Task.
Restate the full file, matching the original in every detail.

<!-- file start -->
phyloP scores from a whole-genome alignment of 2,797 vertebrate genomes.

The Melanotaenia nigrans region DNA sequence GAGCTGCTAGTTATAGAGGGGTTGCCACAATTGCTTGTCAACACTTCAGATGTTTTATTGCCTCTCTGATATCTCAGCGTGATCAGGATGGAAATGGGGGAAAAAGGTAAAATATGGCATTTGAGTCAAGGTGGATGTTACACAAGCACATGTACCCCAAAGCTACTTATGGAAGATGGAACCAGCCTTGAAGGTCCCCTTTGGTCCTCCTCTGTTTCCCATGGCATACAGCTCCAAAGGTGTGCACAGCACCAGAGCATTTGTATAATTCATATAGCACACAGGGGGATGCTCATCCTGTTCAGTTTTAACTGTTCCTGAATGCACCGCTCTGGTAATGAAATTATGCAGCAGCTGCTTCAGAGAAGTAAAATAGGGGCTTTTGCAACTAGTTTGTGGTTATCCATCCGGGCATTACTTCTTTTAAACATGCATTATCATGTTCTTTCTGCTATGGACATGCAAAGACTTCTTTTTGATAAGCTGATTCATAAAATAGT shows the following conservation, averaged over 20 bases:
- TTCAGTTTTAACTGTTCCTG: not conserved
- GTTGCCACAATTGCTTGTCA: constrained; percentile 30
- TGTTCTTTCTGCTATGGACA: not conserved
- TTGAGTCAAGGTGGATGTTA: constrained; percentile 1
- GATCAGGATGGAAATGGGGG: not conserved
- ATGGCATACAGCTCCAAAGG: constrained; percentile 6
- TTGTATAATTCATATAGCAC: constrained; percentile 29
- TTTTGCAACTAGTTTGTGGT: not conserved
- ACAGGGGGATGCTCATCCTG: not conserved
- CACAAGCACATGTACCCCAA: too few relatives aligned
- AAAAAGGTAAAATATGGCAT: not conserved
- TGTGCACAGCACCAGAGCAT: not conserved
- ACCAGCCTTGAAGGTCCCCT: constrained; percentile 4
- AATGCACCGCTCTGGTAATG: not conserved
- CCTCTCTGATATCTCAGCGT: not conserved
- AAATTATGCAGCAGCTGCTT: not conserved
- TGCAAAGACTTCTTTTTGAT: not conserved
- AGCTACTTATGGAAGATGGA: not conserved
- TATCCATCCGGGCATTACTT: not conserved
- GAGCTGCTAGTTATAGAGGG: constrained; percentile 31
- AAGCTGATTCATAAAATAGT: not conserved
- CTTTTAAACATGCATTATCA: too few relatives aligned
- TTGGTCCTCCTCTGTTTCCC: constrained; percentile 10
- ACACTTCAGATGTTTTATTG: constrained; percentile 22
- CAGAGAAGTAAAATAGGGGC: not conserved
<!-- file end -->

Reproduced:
phyloP scores from a whole-genome alignment of 2,797 vertebrate genomes.

The Melanotaenia nigrans region DNA sequence GAGCTGCTAGTTATAGAGGGGTTGCCACAATTGCTTGTCAACACTTCAGATGTTTTATTGCCTCTCTGATATCTCAGCGTGATCAGGATGGAAATGGGGGAAAAAGGTAAAATATGGCATTTGAGTCAAGGTGGATGTTACACAAGCACATGTACCCCAAAGCTACTTATGGAAGATGGAACCAGCCTTGAAGGTCCCCTTTGGTCCTCCTCTGTTTCCCATGGCATACAGCTCCAAAGGTGTGCACAGCACCAGAGCATTTGTATAATTCATATAGCACACAGGGGGATGCTCATCCTGTTCAGTTTTAACTGTTCCTGAATGCACCGCTCTGGTAATGAAATTATGCAGCAGCTGCTTCAGAGAAGTAAAATAGGGGCTTTTGCAACTAGTTTGTGGTTATCCATCCGGGCATTACTTCTTTTAAACATGCATTATCATGTTCTTTCTGCTATGGACATGCAAAGACTTCTTTTTGATAAGCTGATTCATAAAATAGT shows the following conservation, averaged over 20 bases:
- TTCAGTTTTAACTGTTCCTG: not conserved
- GTTGCCACAATTGCTTGTCA: constrained; percentile 30
- TGTTCTTTCTGCTATGGACA: not conserved
- TTGAGTCAAGGTGGATGTTA: constrained; percentile 1
- GATCAGGATGGAAATGGGGG: not conserved
- ATGGCATACAGCTCCAAAGG: constrained; percentile 6
- TTGTATAATTCATATAGCAC: constrained; percentile 29
- TTTTGCAACTAGTTTGTGGT: not conserved
- ACAGGGGGATGCTCATCCTG: not conserved
- CACAAGCACATGTACCCCAA: too few relatives aligned
- AAAAAGGTAAAATATGGCAT: not conserved
- TGTGCACAGCACCAGAGCAT: not conserved
- ACCAGCCTTGAAGGTCCCCT: constrained; percentile 4
- AATGCACCGCTCTGGTAATG: not conserved
- CCTCTCTGATATCTCAGCGT: not conserved
- AAATTATGCAGCAGCTGCTT: not conserved
- TGCAAAGACTTCTTTTTGAT: not conserved
- AGCTACTTATGGAAGATGGA: not conserved
- TATCCATCCGGGCATTACTT: not conserved
- GAGCTGCTAGTTATAGAGGG: constrained; percentile 31
- AAGCTGATTCATAAAATAGT: not conserved
- CTTTTAAACATGCATTATCA: too few relatives aligned
- TTGGTCCTCCTCTGTTTCCC: constrained; percentile 10
- ACACTTCAGATGTTTTATTG: constrained; percentile 22
- CAGAGAAGTAAAATAGGGGC: not conserved